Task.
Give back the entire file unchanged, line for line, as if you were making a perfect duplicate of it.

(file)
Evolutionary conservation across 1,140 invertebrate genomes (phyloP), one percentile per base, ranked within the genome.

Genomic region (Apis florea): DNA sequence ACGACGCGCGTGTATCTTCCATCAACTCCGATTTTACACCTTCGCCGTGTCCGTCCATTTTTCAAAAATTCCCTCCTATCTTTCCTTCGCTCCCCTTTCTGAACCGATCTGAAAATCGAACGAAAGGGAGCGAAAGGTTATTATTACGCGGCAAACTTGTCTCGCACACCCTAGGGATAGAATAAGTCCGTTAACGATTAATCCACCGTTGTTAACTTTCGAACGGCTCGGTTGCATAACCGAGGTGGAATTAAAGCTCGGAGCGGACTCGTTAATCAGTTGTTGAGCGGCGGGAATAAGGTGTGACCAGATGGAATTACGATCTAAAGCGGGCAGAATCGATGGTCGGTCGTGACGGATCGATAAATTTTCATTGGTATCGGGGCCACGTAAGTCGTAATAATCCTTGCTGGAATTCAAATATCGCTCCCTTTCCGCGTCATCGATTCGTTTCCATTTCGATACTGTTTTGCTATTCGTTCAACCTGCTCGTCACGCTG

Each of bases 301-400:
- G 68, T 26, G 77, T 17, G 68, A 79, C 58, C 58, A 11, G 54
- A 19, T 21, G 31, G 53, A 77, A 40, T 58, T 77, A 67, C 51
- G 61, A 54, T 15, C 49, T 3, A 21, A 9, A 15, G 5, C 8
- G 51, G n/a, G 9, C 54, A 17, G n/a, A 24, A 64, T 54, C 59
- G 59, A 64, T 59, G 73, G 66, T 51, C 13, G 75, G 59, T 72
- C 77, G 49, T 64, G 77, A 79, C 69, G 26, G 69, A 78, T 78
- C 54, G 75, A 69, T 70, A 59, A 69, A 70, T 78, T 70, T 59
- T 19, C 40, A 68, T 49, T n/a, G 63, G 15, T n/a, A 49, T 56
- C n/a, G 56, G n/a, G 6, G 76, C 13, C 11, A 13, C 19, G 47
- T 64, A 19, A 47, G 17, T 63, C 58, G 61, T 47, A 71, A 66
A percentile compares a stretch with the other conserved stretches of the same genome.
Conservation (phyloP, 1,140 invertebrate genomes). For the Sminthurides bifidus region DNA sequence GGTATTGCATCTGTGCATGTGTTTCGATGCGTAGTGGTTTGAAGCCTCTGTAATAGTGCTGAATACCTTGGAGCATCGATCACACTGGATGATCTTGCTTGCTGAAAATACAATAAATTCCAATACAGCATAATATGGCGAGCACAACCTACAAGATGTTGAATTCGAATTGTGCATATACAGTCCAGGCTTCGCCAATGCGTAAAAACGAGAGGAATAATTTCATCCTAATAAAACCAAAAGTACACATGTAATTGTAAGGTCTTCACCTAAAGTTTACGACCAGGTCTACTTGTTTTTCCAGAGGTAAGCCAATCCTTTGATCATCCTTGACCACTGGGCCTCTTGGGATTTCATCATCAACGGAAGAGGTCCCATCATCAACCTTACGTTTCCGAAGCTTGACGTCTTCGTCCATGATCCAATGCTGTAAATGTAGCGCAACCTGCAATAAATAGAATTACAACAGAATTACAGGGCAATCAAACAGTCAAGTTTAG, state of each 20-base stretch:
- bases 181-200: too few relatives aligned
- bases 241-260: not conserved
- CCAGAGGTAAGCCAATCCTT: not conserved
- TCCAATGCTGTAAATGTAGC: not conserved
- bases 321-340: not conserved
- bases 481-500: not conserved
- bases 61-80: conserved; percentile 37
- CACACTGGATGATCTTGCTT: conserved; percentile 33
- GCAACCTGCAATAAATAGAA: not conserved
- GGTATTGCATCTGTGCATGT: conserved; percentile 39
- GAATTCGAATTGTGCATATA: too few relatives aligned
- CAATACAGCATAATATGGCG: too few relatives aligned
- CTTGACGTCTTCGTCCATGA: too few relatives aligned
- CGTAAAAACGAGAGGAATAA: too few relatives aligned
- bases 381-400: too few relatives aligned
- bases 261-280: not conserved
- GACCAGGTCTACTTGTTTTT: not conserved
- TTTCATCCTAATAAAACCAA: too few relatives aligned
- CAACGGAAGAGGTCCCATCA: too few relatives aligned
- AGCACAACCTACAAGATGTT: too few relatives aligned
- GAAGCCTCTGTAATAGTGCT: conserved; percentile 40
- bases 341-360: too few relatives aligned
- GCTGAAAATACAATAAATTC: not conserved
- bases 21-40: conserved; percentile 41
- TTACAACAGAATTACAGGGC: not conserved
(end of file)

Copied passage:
Evolutionary conservation across 1,140 invertebrate genomes (phyloP), one percentile per base, ranked within the genome.

Genomic region (Apis florea): DNA sequence ACGACGCGCGTGTATCTTCCATCAACTCCGATTTTACACCTTCGCCGTGTCCGTCCATTTTTCAAAAATTCCCTCCTATCTTTCCTTCGCTCCCCTTTCTGAACCGATCTGAAAATCGAACGAAAGGGAGCGAAAGGTTATTATTACGCGGCAAACTTGTCTCGCACACCCTAGGGATAGAATAAGTCCGTTAACGATTAATCCACCGTTGTTAACTTTCGAACGGCTCGGTTGCATAACCGAGGTGGAATTAAAGCTCGGAGCGGACTCGTTAATCAGTTGTTGAGCGGCGGGAATAAGGTGTGACCAGATGGAATTACGATCTAAAGCGGGCAGAATCGATGGTCGGTCGTGACGGATCGATAAATTTTCATTGGTATCGGGGCCACGTAAGTCGTAATAATCCTTGCTGGAATTCAAATATCGCTCCCTTTCCGCGTCATCGATTCGTTTCCATTTCGATACTGTTTTGCTATTCGTTCAACCTGCTCGTCACGCTG

Each of bases 301-400:
- G 68, T 26, G 77, T 17, G 68, A 79, C 58, C 58, A 11, G 54
- A 19, T 21, G 31, G 53, A 77, A 40, T 58, T 77, A 67, C 51
- G 61, A 54, T 15, C 49, T 3, A 21, A 9, A 15, G 5, C 8
- G 51, G n/a, G 9, C 54, A 17, G n/a, A 24, A 64, T 54, C 59
- G 59, A 64, T 59, G 73, G 66, T 51, C 13, G 75, G 59, T 72
- C 77, G 49, T 64, G 77, A 79, C 69, G 26, G 69, A 78, T 78
- C 54, G 75, A 69, T 70, A 59, A 69, A 70, T 78, T 70, T 59
- T 19, C 40, A 68, T 49, T n/a, G 63, G 15, T n/a, A 49, T 56
- C n/a, G 56, G n/a, G 6, G 76, C 13, C 11, A 13, C 19, G 47
- T 64, A 19, A 47, G 17, T 63, C 58, G 61, T 47, A 71, A 66
A percentile compares a stretch with the other conserved stretches of the same genome.
Conservation (phyloP, 1,140 invertebrate genomes). For the Sminthurides bifidus region DNA sequence GGTATTGCATCTGTGCATGTGTTTCGATGCGTAGTGGTTTGAAGCCTCTGTAATAGTGCTGAATACCTTGGAGCATCGATCACACTGGATGATCTTGCTTGCTGAAAATACAATAAATTCCAATACAGCATAATATGGCGAGCACAACCTACAAGATGTTGAATTCGAATTGTGCATATACAGTCCAGGCTTCGCCAATGCGTAAAAACGAGAGGAATAATTTCATCCTAATAAAACCAAAAGTACACATGTAATTGTAAGGTCTTCACCTAAAGTTTACGACCAGGTCTACTTGTTTTTCCAGAGGTAAGCCAATCCTTTGATCATCCTTGACCACTGGGCCTCTTGGGATTTCATCATCAACGGAAGAGGTCCCATCATCAACCTTACGTTTCCGAAGCTTGACGTCTTCGTCCATGATCCAATGCTGTAAATGTAGCGCAACCTGCAATAAATAGAATTACAACAGAATTACAGGGCAATCAAACAGTCAAGTTTAG, state of each 20-base stretch:
- bases 181-200: too few relatives aligned
- bases 241-260: not conserved
- CCAGAGGTAAGCCAATCCTT: not conserved
- TCCAATGCTGTAAATGTAGC: not conserved
- bases 321-340: not conserved
- bases 481-500: not conserved
- bases 61-80: conserved; percentile 37
- CACACTGGATGATCTTGCTT: conserved; percentile 33
- GCAACCTGCAATAAATAGAA: not conserved
- GGTATTGCATCTGTGCATGT: conserved; percentile 39
- GAATTCGAATTGTGCATATA: too few relatives aligned
- CAATACAGCATAATATGGCG: too few relatives aligned
- CTTGACGTCTTCGTCCATGA: too few relatives aligned
- CGTAAAAACGAGAGGAATAA: too few relatives aligned
- bases 381-400: too few relatives aligned
- bases 261-280: not conserved
- GACCAGGTCTACTTGTTTTT: not conserved
- TTTCATCCTAATAAAACCAA: too few relatives aligned
- CAACGGAAGAGGTCCCATCA: too few relatives aligned
- AGCACAACCTACAAGATGTT: too few relatives aligned
- GAAGCCTCTGTAATAGTGCT: conserved; percentile 40
- bases 341-360: too few relatives aligned
- GCTGAAAATACAATAAATTC: not conserved
- bases 21-40: conserved; percentile 41
- TTACAACAGAATTACAGGGC: not conserved